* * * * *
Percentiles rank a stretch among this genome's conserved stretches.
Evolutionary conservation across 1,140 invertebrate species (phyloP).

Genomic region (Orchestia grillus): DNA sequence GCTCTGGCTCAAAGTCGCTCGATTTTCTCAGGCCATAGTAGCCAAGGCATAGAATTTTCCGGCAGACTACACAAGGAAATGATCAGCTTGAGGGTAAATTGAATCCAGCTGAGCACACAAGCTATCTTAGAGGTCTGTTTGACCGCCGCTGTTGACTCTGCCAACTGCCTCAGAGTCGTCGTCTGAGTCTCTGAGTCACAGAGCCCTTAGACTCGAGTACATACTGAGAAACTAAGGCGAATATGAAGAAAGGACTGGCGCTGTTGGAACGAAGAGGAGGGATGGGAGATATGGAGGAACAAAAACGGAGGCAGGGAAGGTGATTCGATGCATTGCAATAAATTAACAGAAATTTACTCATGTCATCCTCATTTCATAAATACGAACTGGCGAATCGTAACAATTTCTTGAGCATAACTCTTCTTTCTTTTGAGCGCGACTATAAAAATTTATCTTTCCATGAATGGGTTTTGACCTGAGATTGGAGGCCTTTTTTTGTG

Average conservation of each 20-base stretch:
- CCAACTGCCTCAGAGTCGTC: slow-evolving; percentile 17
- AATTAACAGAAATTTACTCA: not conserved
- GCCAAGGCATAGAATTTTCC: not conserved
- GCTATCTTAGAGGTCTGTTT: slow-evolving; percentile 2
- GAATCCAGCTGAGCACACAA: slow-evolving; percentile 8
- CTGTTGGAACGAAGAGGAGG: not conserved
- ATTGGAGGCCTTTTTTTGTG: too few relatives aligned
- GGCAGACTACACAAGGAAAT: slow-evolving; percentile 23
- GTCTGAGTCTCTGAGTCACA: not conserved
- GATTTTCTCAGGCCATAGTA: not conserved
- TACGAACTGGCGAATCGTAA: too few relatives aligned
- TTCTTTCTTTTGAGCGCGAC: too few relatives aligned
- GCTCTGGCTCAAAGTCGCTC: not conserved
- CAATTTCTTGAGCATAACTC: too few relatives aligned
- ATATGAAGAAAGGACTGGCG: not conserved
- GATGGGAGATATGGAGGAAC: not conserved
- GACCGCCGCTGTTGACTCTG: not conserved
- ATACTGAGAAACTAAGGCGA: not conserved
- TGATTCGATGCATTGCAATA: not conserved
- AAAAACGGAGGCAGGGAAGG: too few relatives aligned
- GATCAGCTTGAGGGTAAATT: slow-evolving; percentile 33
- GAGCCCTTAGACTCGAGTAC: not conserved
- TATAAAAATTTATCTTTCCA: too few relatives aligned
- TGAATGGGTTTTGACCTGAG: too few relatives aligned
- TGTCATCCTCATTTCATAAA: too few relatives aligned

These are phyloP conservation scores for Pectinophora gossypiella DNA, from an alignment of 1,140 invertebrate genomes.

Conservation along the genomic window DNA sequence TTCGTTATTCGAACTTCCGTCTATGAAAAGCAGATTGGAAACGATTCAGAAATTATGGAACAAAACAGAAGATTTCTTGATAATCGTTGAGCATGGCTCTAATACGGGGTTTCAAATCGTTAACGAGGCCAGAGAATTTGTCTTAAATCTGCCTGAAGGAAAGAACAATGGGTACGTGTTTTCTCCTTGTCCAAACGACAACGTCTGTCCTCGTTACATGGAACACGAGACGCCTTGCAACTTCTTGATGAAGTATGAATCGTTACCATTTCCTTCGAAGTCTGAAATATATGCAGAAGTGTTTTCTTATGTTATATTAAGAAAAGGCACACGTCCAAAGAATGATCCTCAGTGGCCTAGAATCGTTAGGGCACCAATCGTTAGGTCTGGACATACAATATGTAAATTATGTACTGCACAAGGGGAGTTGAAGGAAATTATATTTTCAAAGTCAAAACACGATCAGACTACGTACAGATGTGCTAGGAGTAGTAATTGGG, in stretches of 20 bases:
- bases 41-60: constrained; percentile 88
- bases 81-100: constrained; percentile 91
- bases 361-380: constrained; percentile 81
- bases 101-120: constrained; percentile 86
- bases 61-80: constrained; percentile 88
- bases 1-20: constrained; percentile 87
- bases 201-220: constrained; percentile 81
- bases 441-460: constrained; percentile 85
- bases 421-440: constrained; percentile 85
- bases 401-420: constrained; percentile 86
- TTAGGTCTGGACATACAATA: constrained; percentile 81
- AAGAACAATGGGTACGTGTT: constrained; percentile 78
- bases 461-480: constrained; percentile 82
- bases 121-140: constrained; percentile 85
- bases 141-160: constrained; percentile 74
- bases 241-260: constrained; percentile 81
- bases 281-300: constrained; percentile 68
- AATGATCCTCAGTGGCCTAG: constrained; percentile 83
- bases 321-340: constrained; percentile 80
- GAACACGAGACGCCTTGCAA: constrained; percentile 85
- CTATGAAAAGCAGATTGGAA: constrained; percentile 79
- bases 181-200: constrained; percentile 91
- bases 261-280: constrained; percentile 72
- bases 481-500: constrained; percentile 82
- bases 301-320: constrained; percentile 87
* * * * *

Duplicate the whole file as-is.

Percentiles rank a stretch among this genome's conserved stretches.
Evolutionary conservation across 1,140 invertebrate species (phyloP).

Genomic region (Orchestia grillus): DNA sequence GCTCTGGCTCAAAGTCGCTCGATTTTCTCAGGCCATAGTAGCCAAGGCATAGAATTTTCCGGCAGACTACACAAGGAAATGATCAGCTTGAGGGTAAATTGAATCCAGCTGAGCACACAAGCTATCTTAGAGGTCTGTTTGACCGCCGCTGTTGACTCTGCCAACTGCCTCAGAGTCGTCGTCTGAGTCTCTGAGTCACAGAGCCCTTAGACTCGAGTACATACTGAGAAACTAAGGCGAATATGAAGAAAGGACTGGCGCTGTTGGAACGAAGAGGAGGGATGGGAGATATGGAGGAACAAAAACGGAGGCAGGGAAGGTGATTCGATGCATTGCAATAAATTAACAGAAATTTACTCATGTCATCCTCATTTCATAAATACGAACTGGCGAATCGTAACAATTTCTTGAGCATAACTCTTCTTTCTTTTGAGCGCGACTATAAAAATTTATCTTTCCATGAATGGGTTTTGACCTGAGATTGGAGGCCTTTTTTTGTG

Average conservation of each 20-base stretch:
- CCAACTGCCTCAGAGTCGTC: slow-evolving; percentile 17
- AATTAACAGAAATTTACTCA: not conserved
- GCCAAGGCATAGAATTTTCC: not conserved
- GCTATCTTAGAGGTCTGTTT: slow-evolving; percentile 2
- GAATCCAGCTGAGCACACAA: slow-evolving; percentile 8
- CTGTTGGAACGAAGAGGAGG: not conserved
- ATTGGAGGCCTTTTTTTGTG: too few relatives aligned
- GGCAGACTACACAAGGAAAT: slow-evolving; percentile 23
- GTCTGAGTCTCTGAGTCACA: not conserved
- GATTTTCTCAGGCCATAGTA: not conserved
- TACGAACTGGCGAATCGTAA: too few relatives aligned
- TTCTTTCTTTTGAGCGCGAC: too few relatives aligned
- GCTCTGGCTCAAAGTCGCTC: not conserved
- CAATTTCTTGAGCATAACTC: too few relatives aligned
- ATATGAAGAAAGGACTGGCG: not conserved
- GATGGGAGATATGGAGGAAC: not conserved
- GACCGCCGCTGTTGACTCTG: not conserved
- ATACTGAGAAACTAAGGCGA: not conserved
- TGATTCGATGCATTGCAATA: not conserved
- AAAAACGGAGGCAGGGAAGG: too few relatives aligned
- GATCAGCTTGAGGGTAAATT: slow-evolving; percentile 33
- GAGCCCTTAGACTCGAGTAC: not conserved
- TATAAAAATTTATCTTTCCA: too few relatives aligned
- TGAATGGGTTTTGACCTGAG: too few relatives aligned
- TGTCATCCTCATTTCATAAA: too few relatives aligned

These are phyloP conservation scores for Pectinophora gossypiella DNA, from an alignment of 1,140 invertebrate genomes.

Conservation along the genomic window DNA sequence TTCGTTATTCGAACTTCCGTCTATGAAAAGCAGATTGGAAACGATTCAGAAATTATGGAACAAAACAGAAGATTTCTTGATAATCGTTGAGCATGGCTCTAATACGGGGTTTCAAATCGTTAACGAGGCCAGAGAATTTGTCTTAAATCTGCCTGAAGGAAAGAACAATGGGTACGTGTTTTCTCCTTGTCCAAACGACAACGTCTGTCCTCGTTACATGGAACACGAGACGCCTTGCAACTTCTTGATGAAGTATGAATCGTTACCATTTCCTTCGAAGTCTGAAATATATGCAGAAGTGTTTTCTTATGTTATATTAAGAAAAGGCACACGTCCAAAGAATGATCCTCAGTGGCCTAGAATCGTTAGGGCACCAATCGTTAGGTCTGGACATACAATATGTAAATTATGTACTGCACAAGGGGAGTTGAAGGAAATTATATTTTCAAAGTCAAAACACGATCAGACTACGTACAGATGTGCTAGGAGTAGTAATTGGG, in stretches of 20 bases:
- bases 41-60: constrained; percentile 88
- bases 81-100: constrained; percentile 91
- bases 361-380: constrained; percentile 81
- bases 101-120: constrained; percentile 86
- bases 61-80: constrained; percentile 88
- bases 1-20: constrained; percentile 87
- bases 201-220: constrained; percentile 81
- bases 441-460: constrained; percentile 85
- bases 421-440: constrained; percentile 85
- bases 401-420: constrained; percentile 86
- TTAGGTCTGGACATACAATA: constrained; percentile 81
- AAGAACAATGGGTACGTGTT: constrained; percentile 78
- bases 461-480: constrained; percentile 82
- bases 121-140: constrained; percentile 85
- bases 141-160: constrained; percentile 74
- bases 241-260: constrained; percentile 81
- bases 281-300: constrained; percentile 68
- AATGATCCTCAGTGGCCTAG: constrained; percentile 83
- bases 321-340: constrained; percentile 80
- GAACACGAGACGCCTTGCAA: constrained; percentile 85
- CTATGAAAAGCAGATTGGAA: constrained; percentile 79
- bases 181-200: constrained; percentile 91
- bases 261-280: constrained; percentile 72
- bases 481-500: constrained; percentile 82
- bases 301-320: constrained; percentile 87